This year's round of gully blocking on Bleaklow in the Peak District National Park was completed on 13th November.

A total of 1,300 tons of gritstone was flown in as part of the EU LIFE+ funded MoorLIFE project. Over 1,800 stone dams were constructed since the work began on 6th September. On our best day – Tuesday 9th October – 127 loads of stone were airlifted in and 127 stone dams constructed.

The works team consisted of 6 – 7 staff per day, including 2 Moors for the Future staff.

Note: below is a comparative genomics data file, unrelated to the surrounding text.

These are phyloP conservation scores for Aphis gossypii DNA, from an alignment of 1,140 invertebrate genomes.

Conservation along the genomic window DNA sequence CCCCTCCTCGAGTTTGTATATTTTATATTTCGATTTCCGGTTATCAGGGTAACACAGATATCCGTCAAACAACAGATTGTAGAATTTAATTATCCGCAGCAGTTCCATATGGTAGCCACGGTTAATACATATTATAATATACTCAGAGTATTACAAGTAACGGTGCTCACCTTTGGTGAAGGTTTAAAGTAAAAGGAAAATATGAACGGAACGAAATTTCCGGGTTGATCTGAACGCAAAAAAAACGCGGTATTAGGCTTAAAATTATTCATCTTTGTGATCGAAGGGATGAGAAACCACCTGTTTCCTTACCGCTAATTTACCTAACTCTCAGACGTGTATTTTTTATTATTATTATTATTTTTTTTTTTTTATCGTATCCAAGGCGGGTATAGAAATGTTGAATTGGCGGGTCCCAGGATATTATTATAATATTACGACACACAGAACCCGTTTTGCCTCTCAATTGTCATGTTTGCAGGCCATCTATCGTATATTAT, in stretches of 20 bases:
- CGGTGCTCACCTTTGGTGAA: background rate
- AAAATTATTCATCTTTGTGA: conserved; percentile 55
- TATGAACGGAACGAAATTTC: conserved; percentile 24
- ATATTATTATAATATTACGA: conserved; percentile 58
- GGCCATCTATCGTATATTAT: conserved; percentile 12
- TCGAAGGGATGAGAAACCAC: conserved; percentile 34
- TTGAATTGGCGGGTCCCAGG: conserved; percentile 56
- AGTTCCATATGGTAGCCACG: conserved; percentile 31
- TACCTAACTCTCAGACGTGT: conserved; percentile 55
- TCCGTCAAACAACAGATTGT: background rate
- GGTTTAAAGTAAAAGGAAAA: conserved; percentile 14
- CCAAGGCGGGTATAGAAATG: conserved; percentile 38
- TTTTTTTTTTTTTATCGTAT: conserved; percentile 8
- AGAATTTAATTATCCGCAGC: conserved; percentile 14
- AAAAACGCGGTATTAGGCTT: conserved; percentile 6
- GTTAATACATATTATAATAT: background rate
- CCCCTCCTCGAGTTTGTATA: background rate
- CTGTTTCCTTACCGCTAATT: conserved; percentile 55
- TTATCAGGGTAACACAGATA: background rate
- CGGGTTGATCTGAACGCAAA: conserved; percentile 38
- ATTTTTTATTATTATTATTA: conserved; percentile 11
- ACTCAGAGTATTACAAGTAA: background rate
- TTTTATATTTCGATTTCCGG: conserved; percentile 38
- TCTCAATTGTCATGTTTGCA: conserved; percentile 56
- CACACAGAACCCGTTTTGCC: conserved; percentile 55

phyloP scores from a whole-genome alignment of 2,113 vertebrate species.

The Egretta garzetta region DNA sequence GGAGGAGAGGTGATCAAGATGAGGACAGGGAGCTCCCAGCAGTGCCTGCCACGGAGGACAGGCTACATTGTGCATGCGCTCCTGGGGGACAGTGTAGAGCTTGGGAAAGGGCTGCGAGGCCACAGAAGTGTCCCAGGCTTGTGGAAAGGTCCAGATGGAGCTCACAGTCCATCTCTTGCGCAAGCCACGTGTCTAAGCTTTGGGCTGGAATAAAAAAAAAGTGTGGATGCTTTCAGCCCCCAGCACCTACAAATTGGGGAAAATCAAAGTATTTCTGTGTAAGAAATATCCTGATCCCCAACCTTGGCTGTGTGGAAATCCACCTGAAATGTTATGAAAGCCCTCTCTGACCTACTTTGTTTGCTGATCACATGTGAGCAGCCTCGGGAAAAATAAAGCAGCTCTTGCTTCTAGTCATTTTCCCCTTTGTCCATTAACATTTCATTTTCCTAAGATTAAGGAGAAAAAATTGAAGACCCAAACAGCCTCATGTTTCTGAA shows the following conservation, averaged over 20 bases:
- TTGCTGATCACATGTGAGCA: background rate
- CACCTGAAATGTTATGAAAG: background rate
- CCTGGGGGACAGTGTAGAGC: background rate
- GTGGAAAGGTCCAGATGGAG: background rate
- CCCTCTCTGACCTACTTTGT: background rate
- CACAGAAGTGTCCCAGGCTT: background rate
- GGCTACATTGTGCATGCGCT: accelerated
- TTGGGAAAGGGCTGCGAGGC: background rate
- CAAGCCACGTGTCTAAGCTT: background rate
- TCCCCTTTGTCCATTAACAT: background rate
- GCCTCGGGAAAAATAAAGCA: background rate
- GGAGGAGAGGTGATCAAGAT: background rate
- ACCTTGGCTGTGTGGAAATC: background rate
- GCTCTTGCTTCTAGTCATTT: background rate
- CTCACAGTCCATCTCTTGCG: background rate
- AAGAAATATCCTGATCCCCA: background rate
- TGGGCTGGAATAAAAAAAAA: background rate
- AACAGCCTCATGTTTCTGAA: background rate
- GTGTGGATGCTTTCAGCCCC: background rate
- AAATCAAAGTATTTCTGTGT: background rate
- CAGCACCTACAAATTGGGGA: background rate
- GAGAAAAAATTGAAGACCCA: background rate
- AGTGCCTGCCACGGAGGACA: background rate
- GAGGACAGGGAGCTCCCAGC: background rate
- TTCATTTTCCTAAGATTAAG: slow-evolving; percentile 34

Visitors who were given a tour of the works in progress include the Peak District National Park Authority Chief Executive Jim Dixon, MP for Penistone and Stocksbridge Angela Smith,  Authority Members Christopher Pennell and Deputy Chair Geoff Nickolds.

A total of 3,600 stone dams and 850 heather bale dams have been built on Bleaklow since November 2011. The dams will help restore water levels, preventing the moorland from drying out and suffering further damage from wind and rain. They also help create the right conditions for re-vegetation of the bare peat.

This phase of work is part of wider moorland restoration work taking place in the Peak District and South Pennines as part of the MoorLIFE project.

Image of workers blocking a gully

Image of workers blocking a gully Image of the blocked gully